Covid-19 and age discrimination: benefit maximization, fairness, and justified age-based rationing
New publication from Andreas Albertsen in Medicine, Health Care and Philosophy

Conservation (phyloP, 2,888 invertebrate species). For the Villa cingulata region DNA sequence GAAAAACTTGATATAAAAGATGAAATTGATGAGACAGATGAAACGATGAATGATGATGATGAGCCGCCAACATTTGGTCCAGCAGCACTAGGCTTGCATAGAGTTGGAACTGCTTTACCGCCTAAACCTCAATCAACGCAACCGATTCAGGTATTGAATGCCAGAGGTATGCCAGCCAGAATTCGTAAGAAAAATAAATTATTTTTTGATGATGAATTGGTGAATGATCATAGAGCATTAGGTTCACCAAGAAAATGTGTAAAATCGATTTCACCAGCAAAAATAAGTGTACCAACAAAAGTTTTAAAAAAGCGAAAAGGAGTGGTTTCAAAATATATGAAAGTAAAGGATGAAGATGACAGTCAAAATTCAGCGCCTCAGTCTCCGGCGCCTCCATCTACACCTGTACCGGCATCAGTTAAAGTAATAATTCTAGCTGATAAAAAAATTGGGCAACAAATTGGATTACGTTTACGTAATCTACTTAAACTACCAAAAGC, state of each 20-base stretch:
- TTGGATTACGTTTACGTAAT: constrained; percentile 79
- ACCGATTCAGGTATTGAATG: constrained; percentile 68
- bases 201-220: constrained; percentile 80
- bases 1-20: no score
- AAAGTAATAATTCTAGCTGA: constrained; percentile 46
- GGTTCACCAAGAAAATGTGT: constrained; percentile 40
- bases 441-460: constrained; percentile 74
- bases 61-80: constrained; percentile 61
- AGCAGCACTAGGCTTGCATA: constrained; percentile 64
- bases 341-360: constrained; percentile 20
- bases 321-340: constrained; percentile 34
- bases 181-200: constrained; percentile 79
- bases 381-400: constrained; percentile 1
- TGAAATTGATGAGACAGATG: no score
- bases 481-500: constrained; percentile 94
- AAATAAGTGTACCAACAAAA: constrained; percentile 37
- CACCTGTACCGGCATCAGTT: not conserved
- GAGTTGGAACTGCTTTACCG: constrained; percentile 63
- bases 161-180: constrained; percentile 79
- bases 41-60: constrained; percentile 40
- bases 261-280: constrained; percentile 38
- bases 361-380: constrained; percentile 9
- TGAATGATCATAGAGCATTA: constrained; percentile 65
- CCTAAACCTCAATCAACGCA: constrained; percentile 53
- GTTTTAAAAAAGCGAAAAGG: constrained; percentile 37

Age-based rationing remains highly controversial. This question has been paramount during the Covid-19 pandemic. Analyzing the practices, proposals, and guidelines applied or put forward during the current pandemic, three kinds of age-based rationing are identified: an age-based cut-off, age as a tiebreaker, and indirect age rationing, where age matters to the extent that it affects prognosis. Where age is allowed to play a role in terms of who gets treated, it is justified either because this is believed to maximize benefits from scarce resources or because it is believed to be in accordance with the value of fairness understood as (a) fair innings, where less priority is given to those who have lived a full life or (b) an egalitarian concern for the worse off. By critically assessing prominent frameworks and practices for pandemic rationing, this article considers the balance the three kinds of age-based rationing strike between maximizing benefits and fairness. It evaluates whether elements in the proposals are, in fact, contrary to the justifications of these measures. Such shortcomings are highlighted, and it is proposed to adjust prominent proposals to care for the worse off more appropriately and better consider whether the acquired benefits befalls the young or the old.